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Is this a typo? - Integral of fraction

  1. Jan 2, 2015 #1
    Part (1) of this question posted in post 3. Is it a type-o or correct. Not looking for solution.
     
    Last edited: Jan 2, 2015
  2. jcsd
  3. Jan 2, 2015 #2

    Doug Huffman

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    Gold Member

    Yes, it appears to be so, from what I can see.
     
  4. Jan 2, 2015 #3
    ImageUploadedByPhysics Forums1420232795.902127.jpg
     
  5. Jan 2, 2015 #4
    Forgot the image
     
  6. Jan 2, 2015 #5
    What is a type-o? Or do you think it is a typo? Then type-o probably is a typo.
    The integrals look ok so far.
     
  7. Jan 2, 2015 #6
    Hint for part i): Try to rearrange ##6x^2-5x+3## into some polynome your can divide by ##12x-5## plus a constant.
     
  8. Jan 2, 2015 #7
    Ya I differentiated the top and you get 12x-5 all over 12x-5.
     
  9. Jan 2, 2015 #8
    Ah I see. Could be a typo. But this integral should be solvable as well.
     
  10. Jan 2, 2015 #9
    Part 1&2 only worth 4% on exam paper. Seem like a but of work for 2%
     
  11. Jan 2, 2015 #10
    Private theories are not allowed in this forum. :D But don't worry here. Sorry, I can only look at the math.
     
  12. Jan 2, 2015 #11

    Mark44

    Staff: Mentor

    Anthonyk, why would you think the problem has a typo? This is an easy integral - just divide the numerator by the denominator.
     
  13. Jan 2, 2015 #12
    Lecturer thinks it is because of the low mark. Looking back a previous exam papers made an assumption. If We are wrong I hold my hand up.
     
  14. Jan 2, 2015 #13
    That's are far as I got I had x-1.
     
  15. Jan 2, 2015 #14

    Mark44

    Staff: Mentor

    Last edited: Jan 2, 2015
  16. Jan 2, 2015 #15
    Ya silly mistake by me.
     
  17. Apr 3, 2015 #16
    ImageUploadedByPhysics Forums1428103350.262848.jpg

    Wondering the the solution the this question is right or wrong ?
    Thanks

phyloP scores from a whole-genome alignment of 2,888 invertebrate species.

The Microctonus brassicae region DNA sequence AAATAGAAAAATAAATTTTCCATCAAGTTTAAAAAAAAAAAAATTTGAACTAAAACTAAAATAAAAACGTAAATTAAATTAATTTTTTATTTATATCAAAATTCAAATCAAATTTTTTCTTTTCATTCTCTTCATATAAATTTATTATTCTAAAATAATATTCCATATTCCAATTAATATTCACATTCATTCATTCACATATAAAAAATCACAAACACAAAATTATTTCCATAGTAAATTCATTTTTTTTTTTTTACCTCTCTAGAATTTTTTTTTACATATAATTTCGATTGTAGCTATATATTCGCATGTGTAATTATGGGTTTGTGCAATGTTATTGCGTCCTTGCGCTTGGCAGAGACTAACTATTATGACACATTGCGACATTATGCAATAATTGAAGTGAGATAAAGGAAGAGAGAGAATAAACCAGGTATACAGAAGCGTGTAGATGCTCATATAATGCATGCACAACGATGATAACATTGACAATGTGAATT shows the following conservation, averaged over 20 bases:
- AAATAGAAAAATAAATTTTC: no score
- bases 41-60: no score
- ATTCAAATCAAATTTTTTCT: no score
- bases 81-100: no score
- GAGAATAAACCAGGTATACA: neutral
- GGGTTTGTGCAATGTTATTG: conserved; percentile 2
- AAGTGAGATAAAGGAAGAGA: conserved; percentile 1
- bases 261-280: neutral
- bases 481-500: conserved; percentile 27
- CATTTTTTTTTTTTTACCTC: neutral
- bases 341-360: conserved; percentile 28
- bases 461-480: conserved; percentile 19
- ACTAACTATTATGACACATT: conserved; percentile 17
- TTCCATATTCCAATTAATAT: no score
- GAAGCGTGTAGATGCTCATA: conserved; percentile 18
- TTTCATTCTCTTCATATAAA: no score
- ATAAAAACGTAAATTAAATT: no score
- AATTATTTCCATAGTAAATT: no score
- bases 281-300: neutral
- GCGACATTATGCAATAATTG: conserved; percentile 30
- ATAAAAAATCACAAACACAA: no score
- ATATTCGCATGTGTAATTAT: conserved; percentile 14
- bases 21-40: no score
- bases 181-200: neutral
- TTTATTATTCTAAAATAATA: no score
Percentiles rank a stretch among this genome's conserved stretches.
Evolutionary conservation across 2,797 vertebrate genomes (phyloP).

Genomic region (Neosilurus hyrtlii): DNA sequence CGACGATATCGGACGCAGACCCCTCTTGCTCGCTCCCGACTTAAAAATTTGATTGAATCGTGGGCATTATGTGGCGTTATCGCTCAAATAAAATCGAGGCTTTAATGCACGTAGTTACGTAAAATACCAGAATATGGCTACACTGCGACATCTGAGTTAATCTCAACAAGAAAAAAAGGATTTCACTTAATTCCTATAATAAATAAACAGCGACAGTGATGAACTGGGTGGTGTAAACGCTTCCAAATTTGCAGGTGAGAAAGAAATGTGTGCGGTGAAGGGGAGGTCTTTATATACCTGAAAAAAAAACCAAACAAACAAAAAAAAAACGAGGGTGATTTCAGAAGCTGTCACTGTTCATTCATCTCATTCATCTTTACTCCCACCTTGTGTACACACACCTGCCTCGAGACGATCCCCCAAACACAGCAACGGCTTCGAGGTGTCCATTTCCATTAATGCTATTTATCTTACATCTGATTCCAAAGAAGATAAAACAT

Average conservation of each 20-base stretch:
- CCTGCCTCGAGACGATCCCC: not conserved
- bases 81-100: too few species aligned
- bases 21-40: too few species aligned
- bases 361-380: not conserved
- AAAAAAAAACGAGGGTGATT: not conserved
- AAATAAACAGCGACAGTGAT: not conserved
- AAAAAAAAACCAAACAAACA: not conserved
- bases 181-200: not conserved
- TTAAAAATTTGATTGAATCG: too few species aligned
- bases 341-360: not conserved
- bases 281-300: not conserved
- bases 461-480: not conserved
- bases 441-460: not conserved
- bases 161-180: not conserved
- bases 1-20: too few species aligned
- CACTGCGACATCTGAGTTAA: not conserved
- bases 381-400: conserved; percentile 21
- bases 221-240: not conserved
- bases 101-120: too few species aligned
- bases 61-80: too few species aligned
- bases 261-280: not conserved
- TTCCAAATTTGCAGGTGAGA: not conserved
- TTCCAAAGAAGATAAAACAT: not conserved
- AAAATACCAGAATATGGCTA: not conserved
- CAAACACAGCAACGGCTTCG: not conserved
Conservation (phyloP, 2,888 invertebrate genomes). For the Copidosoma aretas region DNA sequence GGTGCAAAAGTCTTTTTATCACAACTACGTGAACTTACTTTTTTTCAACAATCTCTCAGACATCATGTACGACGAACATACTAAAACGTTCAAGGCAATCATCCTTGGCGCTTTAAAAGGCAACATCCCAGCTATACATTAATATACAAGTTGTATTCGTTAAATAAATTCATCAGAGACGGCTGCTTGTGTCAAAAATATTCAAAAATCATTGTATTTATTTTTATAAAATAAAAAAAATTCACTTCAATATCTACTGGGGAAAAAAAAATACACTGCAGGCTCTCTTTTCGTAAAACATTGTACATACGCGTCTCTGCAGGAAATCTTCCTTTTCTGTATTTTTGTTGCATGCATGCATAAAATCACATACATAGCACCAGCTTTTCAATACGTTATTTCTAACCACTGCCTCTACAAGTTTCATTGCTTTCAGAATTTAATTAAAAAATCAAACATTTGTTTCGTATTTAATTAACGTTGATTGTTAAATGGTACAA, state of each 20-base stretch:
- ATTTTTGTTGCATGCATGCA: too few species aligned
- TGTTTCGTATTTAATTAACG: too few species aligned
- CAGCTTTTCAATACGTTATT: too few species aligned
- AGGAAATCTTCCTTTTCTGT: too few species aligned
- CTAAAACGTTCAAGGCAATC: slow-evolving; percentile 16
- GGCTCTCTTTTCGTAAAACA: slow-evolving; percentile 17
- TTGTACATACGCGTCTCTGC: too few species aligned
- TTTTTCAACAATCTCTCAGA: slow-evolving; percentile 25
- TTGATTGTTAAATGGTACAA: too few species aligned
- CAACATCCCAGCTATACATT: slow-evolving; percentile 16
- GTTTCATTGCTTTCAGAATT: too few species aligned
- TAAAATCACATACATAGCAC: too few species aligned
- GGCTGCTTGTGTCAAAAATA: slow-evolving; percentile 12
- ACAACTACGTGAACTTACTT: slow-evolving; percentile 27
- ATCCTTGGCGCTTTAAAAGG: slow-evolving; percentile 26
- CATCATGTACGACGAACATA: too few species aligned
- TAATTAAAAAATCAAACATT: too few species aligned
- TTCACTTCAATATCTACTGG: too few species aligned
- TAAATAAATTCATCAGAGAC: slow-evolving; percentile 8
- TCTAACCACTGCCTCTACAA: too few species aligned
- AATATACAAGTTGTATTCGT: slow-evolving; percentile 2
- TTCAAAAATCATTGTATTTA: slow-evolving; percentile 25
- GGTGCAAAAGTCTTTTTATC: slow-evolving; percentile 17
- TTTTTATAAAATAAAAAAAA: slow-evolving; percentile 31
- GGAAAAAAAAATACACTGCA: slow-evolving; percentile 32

18. Apr 3, 2015 #17

    mfb

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    What happened in (4)? The denominators vanished?
    Also, what happens if you differentiate your result? Do you get the initial fraction? This is often a very easy check you can always do if you are unsure.

    The whole substitution is not helpful here. Posts 6 and 11 show the best approach.
     
  19. Apr 4, 2015 #18
    This solution is from class. We were given a reason why that were moved but I can remember.
    When studying on my own I divided the polynomial but the devision didn't look right. I'll attempt it again and post later. Thanks.
     
  20. Apr 4, 2015 #19
  21. Apr 4, 2015 #20

    mfb

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    Looks right so far.
     
  22. Apr 4, 2015 #21

    Mark44

    Staff: Mentor

    @anthonyk2013, once you've made it past grade school arithmetic, it's not a good idea to write fractions as mixed numbers (such as you have in your work). Instead of ##1 \frac 1 {24}## or ##1 \frac {23} {24}##, you really should write these as improper fractions, 25/24 and 47/24. Mixed numbers such as the ones you wrote are much harder to work with and can easily be confused if not written very carefully.
     
  23. Apr 4, 2015 #22
    Ill finish later. Too many kids around
     
  24. Apr 4, 2015 #23
    Thanks for the reminder mark44. Long time since i was in grade school as you call it
     
  25. Apr 5, 2015 #24
    ImageUploadedByPhysics Forums1428239530.213025.jpg

    Latest attempt. Wondered if I'm right.
     
  26. Apr 5, 2015 #25

    mfb

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    Integrating x/2 gave x2/2?
    And check what you have in the denominators and logs - but I guess those are just typos.
     
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